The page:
Related to this, good environmental conditions in the home, notably fresh air, daylight and good noise insulation, were widely seen as fundamental, and alongside a physical lack of space, deficits in this regard were often cited as reasons why home working was challenging, particularly for social renters. Finally, although preferences for open plan over cellular arrangements varied, overall the pressures to work at home during lockdown have led to a desire for a greater degree of cellularity, including for dedicated home office space, in order to better separate home and work life.
Proximity to a park or significant green space (within a five minute walk) was the strongest predictor of satisfaction with neighbourhoods during lockdown, with satisfaction dropping off markedly the further away open space was, and significantly when over ten minutes. Further support for this five to ten minute experience of urban life was found in the need for local facilities (shops and services) to also be within easy reach of the home and large shops not too far away. Again, satisfaction peaked at five minutes and dropped away markedly over ten minutes. There has been much talk during the crisis about the benefits of 15 or 20 minute cities. This research suggested a ten minute city should be the aspiration.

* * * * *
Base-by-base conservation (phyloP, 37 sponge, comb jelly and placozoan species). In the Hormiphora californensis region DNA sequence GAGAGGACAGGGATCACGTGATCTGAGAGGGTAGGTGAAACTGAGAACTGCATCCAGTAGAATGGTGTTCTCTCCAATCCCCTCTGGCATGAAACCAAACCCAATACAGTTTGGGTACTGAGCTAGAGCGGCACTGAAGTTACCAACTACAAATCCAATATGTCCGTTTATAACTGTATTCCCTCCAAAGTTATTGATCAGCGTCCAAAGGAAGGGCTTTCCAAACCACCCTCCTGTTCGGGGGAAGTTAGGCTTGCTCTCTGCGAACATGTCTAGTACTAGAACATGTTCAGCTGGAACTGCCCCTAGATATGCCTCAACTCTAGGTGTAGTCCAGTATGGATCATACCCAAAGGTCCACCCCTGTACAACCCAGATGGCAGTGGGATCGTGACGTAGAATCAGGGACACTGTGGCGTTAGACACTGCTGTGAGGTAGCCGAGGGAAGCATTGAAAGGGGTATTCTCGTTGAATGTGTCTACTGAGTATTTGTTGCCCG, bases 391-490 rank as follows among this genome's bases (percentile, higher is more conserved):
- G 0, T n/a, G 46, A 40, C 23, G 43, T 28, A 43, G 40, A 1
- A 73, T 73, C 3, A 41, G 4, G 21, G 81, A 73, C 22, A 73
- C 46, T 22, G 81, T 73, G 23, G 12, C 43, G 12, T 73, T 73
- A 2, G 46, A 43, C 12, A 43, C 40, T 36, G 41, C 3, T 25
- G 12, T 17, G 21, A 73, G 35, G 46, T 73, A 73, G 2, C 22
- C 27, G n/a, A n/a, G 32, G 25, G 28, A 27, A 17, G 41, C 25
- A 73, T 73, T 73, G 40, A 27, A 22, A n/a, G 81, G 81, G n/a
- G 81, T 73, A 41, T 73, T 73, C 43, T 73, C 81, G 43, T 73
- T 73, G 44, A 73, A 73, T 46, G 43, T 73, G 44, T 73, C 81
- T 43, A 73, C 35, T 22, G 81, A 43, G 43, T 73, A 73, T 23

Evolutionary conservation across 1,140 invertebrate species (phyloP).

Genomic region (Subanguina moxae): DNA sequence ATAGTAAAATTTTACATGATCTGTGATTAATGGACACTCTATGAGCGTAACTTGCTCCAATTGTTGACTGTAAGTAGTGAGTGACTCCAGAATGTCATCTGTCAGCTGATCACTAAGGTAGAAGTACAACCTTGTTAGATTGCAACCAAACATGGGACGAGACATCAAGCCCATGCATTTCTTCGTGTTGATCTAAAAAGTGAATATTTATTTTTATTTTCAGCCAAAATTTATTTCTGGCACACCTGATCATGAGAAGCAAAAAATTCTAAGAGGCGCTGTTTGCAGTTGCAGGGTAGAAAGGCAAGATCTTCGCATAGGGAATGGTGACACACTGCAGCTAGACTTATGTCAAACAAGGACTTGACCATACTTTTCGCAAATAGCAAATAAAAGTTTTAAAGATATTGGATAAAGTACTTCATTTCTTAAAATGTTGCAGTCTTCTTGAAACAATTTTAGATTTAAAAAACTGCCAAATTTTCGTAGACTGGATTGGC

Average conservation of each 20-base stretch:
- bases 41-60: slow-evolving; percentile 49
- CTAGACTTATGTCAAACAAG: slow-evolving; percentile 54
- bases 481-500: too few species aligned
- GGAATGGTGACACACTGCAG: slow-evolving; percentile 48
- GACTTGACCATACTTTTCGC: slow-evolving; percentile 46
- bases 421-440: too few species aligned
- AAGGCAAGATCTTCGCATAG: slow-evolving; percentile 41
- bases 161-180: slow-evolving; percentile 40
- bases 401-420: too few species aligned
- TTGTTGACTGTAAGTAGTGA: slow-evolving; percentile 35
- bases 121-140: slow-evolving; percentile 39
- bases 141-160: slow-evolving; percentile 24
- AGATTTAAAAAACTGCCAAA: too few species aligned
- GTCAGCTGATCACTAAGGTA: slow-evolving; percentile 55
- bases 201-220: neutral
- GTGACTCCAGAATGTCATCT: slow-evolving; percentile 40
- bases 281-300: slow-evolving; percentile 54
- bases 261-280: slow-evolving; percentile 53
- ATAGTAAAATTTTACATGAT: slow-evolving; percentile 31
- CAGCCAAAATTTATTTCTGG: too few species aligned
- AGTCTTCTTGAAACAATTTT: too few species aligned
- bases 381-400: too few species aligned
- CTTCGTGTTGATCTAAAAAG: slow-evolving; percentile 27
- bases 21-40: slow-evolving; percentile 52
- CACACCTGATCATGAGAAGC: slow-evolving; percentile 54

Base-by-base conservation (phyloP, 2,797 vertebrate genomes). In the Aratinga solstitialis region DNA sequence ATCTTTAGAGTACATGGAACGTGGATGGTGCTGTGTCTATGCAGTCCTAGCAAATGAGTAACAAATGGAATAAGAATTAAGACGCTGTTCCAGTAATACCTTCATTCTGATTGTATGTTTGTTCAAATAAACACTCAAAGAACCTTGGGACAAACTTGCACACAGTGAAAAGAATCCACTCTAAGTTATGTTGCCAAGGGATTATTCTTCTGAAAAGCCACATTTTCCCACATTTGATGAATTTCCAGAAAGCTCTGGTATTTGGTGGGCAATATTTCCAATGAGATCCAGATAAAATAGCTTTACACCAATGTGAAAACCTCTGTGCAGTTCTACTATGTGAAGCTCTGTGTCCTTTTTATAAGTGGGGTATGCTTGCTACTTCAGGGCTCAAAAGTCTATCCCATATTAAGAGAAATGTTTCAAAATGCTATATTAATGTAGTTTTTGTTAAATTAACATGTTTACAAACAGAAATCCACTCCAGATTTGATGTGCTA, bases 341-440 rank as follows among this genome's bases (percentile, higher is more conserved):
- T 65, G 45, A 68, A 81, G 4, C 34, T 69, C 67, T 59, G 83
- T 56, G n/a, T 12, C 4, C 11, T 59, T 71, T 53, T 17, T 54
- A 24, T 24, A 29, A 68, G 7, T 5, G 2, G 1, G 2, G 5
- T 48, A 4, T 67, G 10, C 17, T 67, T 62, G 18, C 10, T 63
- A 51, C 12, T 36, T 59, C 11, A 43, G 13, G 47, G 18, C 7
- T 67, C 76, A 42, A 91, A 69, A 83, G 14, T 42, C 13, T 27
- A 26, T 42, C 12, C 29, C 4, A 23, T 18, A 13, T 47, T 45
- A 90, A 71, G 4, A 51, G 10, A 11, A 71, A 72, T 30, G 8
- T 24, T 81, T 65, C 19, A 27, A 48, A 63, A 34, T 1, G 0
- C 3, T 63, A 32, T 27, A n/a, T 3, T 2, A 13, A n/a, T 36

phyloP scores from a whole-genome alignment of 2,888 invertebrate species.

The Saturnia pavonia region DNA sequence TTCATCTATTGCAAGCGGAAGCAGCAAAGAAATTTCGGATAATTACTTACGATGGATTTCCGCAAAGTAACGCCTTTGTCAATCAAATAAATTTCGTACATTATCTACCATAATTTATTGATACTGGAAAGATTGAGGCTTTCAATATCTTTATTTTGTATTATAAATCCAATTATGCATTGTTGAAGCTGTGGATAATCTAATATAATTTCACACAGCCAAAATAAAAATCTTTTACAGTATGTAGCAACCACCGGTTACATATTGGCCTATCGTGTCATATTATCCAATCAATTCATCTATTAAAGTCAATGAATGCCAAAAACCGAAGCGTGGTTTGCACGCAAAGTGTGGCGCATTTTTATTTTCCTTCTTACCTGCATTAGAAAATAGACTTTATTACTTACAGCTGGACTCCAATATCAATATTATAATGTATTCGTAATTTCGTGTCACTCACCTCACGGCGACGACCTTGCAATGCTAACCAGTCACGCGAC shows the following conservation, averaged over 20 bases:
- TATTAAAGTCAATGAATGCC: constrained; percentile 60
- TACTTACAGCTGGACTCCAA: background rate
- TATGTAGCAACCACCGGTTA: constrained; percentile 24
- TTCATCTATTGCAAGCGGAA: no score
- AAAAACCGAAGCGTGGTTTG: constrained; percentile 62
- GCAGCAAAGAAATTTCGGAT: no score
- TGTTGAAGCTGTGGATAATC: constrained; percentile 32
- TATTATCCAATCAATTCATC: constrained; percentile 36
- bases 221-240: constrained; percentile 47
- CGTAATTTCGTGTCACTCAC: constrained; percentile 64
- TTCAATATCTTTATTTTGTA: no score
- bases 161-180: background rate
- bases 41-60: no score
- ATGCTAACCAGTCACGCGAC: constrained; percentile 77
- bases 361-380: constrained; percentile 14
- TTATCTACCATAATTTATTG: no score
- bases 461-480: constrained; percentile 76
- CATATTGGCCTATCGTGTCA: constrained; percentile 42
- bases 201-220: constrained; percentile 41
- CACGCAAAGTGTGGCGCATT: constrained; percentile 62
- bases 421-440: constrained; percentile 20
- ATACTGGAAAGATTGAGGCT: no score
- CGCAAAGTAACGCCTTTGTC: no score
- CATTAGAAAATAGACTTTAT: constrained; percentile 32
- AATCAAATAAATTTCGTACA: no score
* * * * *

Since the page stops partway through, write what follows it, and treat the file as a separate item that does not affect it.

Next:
The availability of less trafficked streets and good walking and cycle routes from the home were particularly prized during lockdown, as were wider pavements where they existed. Many who responded to the survey viewed the crisis of COVID as an opportunity to deliver better environmental standards and clear long-term health and quality of life benefits through a permanent switch in modes of travel, a material change in the quality of streets and open spaces, and a safer and more pleasant environment.
As we look likely to continue to spend more time in the home environment in the future, we need to build our homes and neighbourhoods as decent places where people wish be. Significantly, each of the critical factors across home and neighbourhood scales are more likely to be substandard in new developments, in social housing, and in mid and high-rise apartment buildings and areas that feature them.
As A Housing Design Audit for England suggested and Home Comforts confirms, in recent years we have let design standards drop. We should learn from the stress test that lockdown has given our homes to build better living environments in the future and to retrospectively adapt those we are already living in today. This means decent space and environmental standards in the home, access to private open space (even if just to a balcony), walkable and cyclable neighbourhoods, convenient access to parks and local facilities (preferably within a ten minute walk), high quality streets and public spaces, and particular care to balance all these needs when building high and dense.
Professor of Planning & Urban Design
The Bartlett School of Planning, UCL